IRF reported that France and Morocco signed a joint statement on cooperation in the training of imams at the Mohammed VI Institute, opened in Rabat in March, during French President Francois Hollande’s two-day visit to Morocco
The training will promote “an Islam with the right balance” that conforms to “values of openness and tolerance”.
As many as 50 French imams could attend the international institute each year for religious training.
“Through this cooperation between France and Morocco, UMF hopes to meet the immediate needs of training imams and chaplains, and prepare at the same time future teacher training institutions to be created on French territory,” said UMF head Mohammed Moussaoui in a statement.
A first class of 20 students from France joined the Institute at its inauguration in March, while 30 more are expected to begin this month, according to the UMF.
The average duration of the training is three years. On their return to France, students will enrol in additional academic training focused on the sociology of religion in France and the right of worship.
The religious impact of the Kingdom and its commitment to the precepts of moderate, open and tolerant Islam turned Morocco into a religious model widely solicited not only in Africa, but also in Europe.
Moroccan spiritual diplomacy has been very successful in West Africa due to the country’s historic Maliki School through Sufi channels and methods of reaching worshipers in the sub-Saharan region and West Africa. The Tijaniya sufi order widely operating in West Africa was founded in North Africa during the 18th century. Other Sufi orders – including the Qadiriyya and Chadiliya orders – soon followed, gaining large numbers of devotees who identified heavily with Morocco, where the tomb of Sheikh Ahmed Tijani, the founder of the Tijaniyyah order, is buried.
Sufism attracts more young Africans because of its tolerance, due to the easy interpretation that gives to the Qur’an, its rejection of fanaticism and its embrace of modernity. Young people are the principles of” beauty” and” humanity”. Sufism balanced lifestyle that allows them to enjoy arts, music and love without having to abandon their spiritual or religious obligations. Sufi orders exist throughout Morocco. They organize regular gatherings to pray, chant and debate timely topics of social and political, from the protection of the environment and social charity to the fight against drugs and the threat of terrorism.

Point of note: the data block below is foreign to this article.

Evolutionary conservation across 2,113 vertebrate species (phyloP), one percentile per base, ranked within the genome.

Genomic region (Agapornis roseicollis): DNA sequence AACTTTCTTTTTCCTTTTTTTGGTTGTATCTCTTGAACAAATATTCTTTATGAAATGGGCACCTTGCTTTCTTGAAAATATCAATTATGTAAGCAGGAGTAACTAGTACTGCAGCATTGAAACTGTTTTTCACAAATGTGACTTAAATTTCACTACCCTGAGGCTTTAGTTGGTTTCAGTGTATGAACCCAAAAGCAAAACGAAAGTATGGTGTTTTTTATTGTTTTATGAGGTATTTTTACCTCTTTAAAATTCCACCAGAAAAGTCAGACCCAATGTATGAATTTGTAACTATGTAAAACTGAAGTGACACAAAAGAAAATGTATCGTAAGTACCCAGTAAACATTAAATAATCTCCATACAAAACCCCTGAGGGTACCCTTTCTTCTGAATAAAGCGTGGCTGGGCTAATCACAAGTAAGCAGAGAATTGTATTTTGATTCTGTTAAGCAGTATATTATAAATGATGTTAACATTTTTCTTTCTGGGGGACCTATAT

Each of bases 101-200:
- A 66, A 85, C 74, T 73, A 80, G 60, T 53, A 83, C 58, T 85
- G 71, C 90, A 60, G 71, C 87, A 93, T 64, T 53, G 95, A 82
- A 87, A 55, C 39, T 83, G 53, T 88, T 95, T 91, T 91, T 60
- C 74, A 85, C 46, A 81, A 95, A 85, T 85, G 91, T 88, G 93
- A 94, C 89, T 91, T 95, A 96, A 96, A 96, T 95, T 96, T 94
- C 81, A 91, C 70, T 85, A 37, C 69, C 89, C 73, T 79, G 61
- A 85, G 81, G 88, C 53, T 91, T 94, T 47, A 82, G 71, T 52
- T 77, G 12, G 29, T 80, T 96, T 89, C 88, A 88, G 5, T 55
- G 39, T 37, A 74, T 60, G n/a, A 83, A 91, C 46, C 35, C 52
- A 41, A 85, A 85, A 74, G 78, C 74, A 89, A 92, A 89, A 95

In addition, focusing on the universal values that Islam shares with Christianity and Judaism (as the pursuit of happiness, the love of the family, tolerance of racial and religious differences and the promotion of peace) Sufi gatherings inspire young people to engage in interfaith dialogue.
Sufism is so diffuse in Moroccan culture that its role cannot be properly understood if reduced to a sect or a sacred place. People get together to sing Sufi poetry, the primordial essence of the human being, the virtues of simplicity and the healing gifts of Sufi saints such as Sidi Abderrahman Majdub, Sidi Ahmed Tijani, and Sidi Bouabid Charki, the spiritual masters revered by peers and disciples for having attained spiritual union with God during their earthly lives.
In March 2015, King Mohammed VI inaugurated the Mohammed VI Institute for the Training of Imams, Morchidines, and Morchidates in the capital, Rabat. The religious training center that aims to instill the values of Morocco’s open, moderate form of Islam, based on the Maliki rite and Sunni Sufism, in the next generation of Muslim religious leaders (imams) and preachers (morchidines and morchidates) from across the region and the world.
The center is a key element in Morocco’s ongoing efforts to promote religious moderation and tolerance as a shield against extremism in the region. So it is no surprise if the Moroccan tolerant Islam is widely solicited.